How to know a high-dividend stock

Check out their rank within their industry

Most high dividend-paying stocks are leaders within their industries. This puts them in a position to navigate external issues better than their competitors and is also overall more profitable. Lockheed Martin Corporation is an excellent example of a stock that fits well in this category. This is the largest defense company in the United States, which puts it at pole position when it comes to winning defense contracts.

Consider the resilience of their core markets

Besides being industry leaders, high dividend-paying stocks tend to be in markets not badly affected by tough economic times. For instance, defense companies are not affected despite the ongoing high inflation that has hit consumer purchasing power and impacted corporate profits. That’s because they operate in a sector where governments are their biggest customers. With the increased global volatility, such stocks will likely keep doing well. Similarly, companies that produce essential drugs, such as Merck & Company, tend to do well in uncertain times and pay dividends.

Looking To The Future

However, even when investing in high-dividend stocks, it is crucial to understand that these stocks are not a holy grail to investing. While resilient, they can easily underperform the market if market conditions change and investors seek more risk.

When investing in high-dividend stocks at the moment, one of the most important factors to keep an eye on is the posturing of the Federal Reserve on interest rates. If the Federal Reserve announces that it has reached the end of its rate hike cycle, the odds are that money will start flowing into the stock markets. This was most evident in the first week of September 2023 when stocks rallied in hopes that the interest rate hikes were ending, only to drop due to the spike in oil prices. Once the Fed completes the current cycle, investors will see more benefit in investing in high-risk growth stocks, especially in the tech world, and this could see blue chips that fall in the high dividend category tend to slow down.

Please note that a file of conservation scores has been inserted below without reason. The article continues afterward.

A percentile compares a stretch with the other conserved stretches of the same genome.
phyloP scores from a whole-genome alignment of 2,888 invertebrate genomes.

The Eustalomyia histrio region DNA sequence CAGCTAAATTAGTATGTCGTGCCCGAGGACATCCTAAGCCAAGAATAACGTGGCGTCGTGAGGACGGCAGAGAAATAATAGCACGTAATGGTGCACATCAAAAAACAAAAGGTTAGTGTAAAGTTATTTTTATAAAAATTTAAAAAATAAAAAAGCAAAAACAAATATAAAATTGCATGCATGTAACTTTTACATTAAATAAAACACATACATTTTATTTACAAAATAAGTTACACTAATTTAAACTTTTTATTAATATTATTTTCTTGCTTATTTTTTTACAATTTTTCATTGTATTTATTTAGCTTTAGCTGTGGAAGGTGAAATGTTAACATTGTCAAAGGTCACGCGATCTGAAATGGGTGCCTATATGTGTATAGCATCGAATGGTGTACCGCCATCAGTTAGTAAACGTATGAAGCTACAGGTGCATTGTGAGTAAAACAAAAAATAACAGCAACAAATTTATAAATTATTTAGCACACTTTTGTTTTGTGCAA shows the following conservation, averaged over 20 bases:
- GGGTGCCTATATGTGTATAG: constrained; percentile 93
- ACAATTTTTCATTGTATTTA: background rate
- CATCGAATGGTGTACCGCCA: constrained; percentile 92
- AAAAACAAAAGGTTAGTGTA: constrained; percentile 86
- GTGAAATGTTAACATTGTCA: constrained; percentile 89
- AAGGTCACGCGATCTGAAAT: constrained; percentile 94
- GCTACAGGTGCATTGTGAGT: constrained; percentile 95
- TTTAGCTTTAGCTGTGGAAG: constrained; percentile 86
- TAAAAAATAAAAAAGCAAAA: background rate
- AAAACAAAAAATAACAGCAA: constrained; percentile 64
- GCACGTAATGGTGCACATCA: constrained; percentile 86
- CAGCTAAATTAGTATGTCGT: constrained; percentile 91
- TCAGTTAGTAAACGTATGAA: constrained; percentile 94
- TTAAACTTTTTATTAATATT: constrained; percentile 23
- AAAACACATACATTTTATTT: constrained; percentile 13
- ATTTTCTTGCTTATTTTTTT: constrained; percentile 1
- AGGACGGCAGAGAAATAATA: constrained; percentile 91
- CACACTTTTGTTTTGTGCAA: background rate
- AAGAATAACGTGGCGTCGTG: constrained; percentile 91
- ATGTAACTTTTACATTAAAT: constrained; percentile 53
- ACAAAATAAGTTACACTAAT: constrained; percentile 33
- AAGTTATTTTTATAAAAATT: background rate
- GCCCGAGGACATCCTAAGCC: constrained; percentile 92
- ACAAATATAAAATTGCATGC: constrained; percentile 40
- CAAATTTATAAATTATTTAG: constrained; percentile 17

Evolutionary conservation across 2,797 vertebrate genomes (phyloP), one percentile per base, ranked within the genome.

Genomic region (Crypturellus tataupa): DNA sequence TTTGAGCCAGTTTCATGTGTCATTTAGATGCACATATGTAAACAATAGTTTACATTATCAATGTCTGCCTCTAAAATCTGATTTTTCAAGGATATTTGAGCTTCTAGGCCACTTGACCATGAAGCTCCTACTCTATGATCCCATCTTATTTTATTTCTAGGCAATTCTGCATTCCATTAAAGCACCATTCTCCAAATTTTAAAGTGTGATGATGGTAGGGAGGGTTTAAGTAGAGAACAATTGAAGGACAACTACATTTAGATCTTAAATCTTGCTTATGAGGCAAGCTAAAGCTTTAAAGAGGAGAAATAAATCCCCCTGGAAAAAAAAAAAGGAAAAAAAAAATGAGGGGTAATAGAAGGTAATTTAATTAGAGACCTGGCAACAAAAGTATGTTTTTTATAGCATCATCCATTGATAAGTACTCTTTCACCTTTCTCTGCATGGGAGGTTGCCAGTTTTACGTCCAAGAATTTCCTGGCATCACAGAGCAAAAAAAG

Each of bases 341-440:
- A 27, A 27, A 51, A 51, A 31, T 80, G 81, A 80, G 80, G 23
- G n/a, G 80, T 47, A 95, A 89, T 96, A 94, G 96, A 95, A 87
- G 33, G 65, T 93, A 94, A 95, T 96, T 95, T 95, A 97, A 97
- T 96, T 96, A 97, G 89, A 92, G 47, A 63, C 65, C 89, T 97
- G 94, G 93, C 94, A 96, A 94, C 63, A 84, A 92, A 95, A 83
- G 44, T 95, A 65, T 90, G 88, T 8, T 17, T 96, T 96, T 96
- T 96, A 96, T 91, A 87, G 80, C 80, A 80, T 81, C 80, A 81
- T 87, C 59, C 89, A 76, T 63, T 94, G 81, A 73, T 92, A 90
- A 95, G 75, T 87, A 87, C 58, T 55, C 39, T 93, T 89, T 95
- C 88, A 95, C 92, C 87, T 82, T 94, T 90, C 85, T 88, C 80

To deal with this risk, the best option would be to diversify. Diversifying in this context means combining high-dividend and growth stocks in a portfolio. This comes at a risk though, as it means one has to start stock picking. While some investors are pretty good at picking stocks, savvy investors like Warren Buffet increasingly advise the average investor to consider low-cost ETFs. For instance, an investment in the S&P 500 gives an investor exposure to a broad basket of some of the largest corporations in the world, which reduces the risk of a portfolio underperforming if a particular stock does not turn out as expected. Similarly, the Dow Jones gives broad exposure to some of the US’s largest industrial and technology companies.

Recap

In conclusion, the spotlight from Wall Street on high-performing dividend stocks underscores a strategic investment move amidst the current market volatility spurred by the Federal Reserve’s hawkish stance. Companies like Verizon Communications, Medtronic, and Walmart offer a semblance of financial stability with consistent dividend payouts, particularly appealing in uncertain economic climates. However, with potential changes in market conditions and the Fed’s interest rate policies, diversification—possibly through a mix of high-dividend and growth stocks or considering low-cost ETFs—emerges as a prudent approach to mitigate risks and navigate the financial markets effectively.